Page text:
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News and Events
PAL is committed to sponsoring community and historic preservation organizations and events. Links to information about upcoming events we are sponsoring are provided below.
PAL 2019 Event Sponsorships
Suzanne Cherau, PAL Senior Archaeologist, will be a guest speaker at the Holmes Park Revitaization Dedication. Come celebrate the completion of the Holmes Dam Removal, Newfield Street Bridge Replacement and Holmes Park Revitalization!
Saturday October 5th, 2019 - 10:00am
Newfield Street, Plymouth
Archaeological Site History
PAL industrial archaeologists completed excavations at the nineteenth-century Robinson Iron Rolling Mill and Nail Factory archaeological site, within the Town Brook Historic and Archaeological District in the heart of downtown Plymouth, Massachusetts. The excavations were part of the Town’s project to remove the Holmes Playground Dam off Summer Street, which is the last obstacle to fish passage upstream of the historic Jenney Grist Mill Site. The dam removal was undertaken by the Town of Plymouth and its partners including the Massachusetts Department of Fish and Game, Division of Ecological Restoration to restore anadromous fish passage on Town Brook between the Atlantic Ocean and spawning grounds in the Billington Sea. PAL’s archaeological work at the industrial site included data recovery excavations in one of the two nineteenth-century iron rolling mill buildings, which contained four side by side large brick furnaces or ovens used to reheat wrought iron bars for rolling into nail stock, plate, and similar products. Large scale machinery parts including timber framing, iron pins and rods, chains, weights, and three 4 ft by 1.5 ft diameter metal rollers from the iron roll trains have also been recovered in the former mill building footprint. PAL’s archaeological site work continued this fall as construction monitoring during the removal of the dam masonry structure and associated excavations in other former buildings at the iron factory complex.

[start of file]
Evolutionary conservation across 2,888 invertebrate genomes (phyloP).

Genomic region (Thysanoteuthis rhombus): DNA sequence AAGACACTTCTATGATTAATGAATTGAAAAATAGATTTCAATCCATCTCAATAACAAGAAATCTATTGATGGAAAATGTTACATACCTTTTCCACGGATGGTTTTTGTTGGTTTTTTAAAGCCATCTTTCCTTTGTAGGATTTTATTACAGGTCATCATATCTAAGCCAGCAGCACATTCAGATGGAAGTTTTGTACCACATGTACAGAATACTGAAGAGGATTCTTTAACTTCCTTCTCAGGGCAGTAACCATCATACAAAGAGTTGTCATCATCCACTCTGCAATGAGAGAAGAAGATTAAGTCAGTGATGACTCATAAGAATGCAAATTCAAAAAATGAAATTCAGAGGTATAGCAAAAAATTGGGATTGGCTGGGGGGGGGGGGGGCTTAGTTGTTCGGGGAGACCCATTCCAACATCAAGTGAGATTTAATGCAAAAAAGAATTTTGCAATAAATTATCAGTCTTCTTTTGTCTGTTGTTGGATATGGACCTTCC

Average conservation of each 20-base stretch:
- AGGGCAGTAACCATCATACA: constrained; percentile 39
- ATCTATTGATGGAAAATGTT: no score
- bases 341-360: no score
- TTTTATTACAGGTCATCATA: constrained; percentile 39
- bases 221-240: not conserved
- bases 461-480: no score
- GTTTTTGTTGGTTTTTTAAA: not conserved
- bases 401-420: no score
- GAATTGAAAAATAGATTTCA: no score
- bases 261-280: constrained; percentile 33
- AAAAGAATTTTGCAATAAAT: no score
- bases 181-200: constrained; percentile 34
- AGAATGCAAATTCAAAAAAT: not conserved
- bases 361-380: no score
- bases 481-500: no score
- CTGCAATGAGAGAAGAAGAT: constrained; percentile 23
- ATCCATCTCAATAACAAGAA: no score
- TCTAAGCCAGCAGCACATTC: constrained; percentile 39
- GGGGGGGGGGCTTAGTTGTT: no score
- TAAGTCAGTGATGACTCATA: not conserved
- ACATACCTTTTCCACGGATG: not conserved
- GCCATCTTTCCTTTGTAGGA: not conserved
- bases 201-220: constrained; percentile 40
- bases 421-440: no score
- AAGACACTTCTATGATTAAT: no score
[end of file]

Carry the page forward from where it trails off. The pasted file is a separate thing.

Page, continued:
Watch the YouTube video featuring footage of PAL Archaeologist Jen Banister and the archaeological site area and finds. David Gould, the Town of Plymouth’s Director of Marine and Environmental Affairs, discusses the project and the historic and archaeological work being conducted by PAL.
Aerial photos were provided by the Town of Plymouth from their Drone recording the project.
Massachusetts Historic Preservation Conference 2019. Pal senior staff will be participating in two sessions this year. 2019 MHCP Conference Site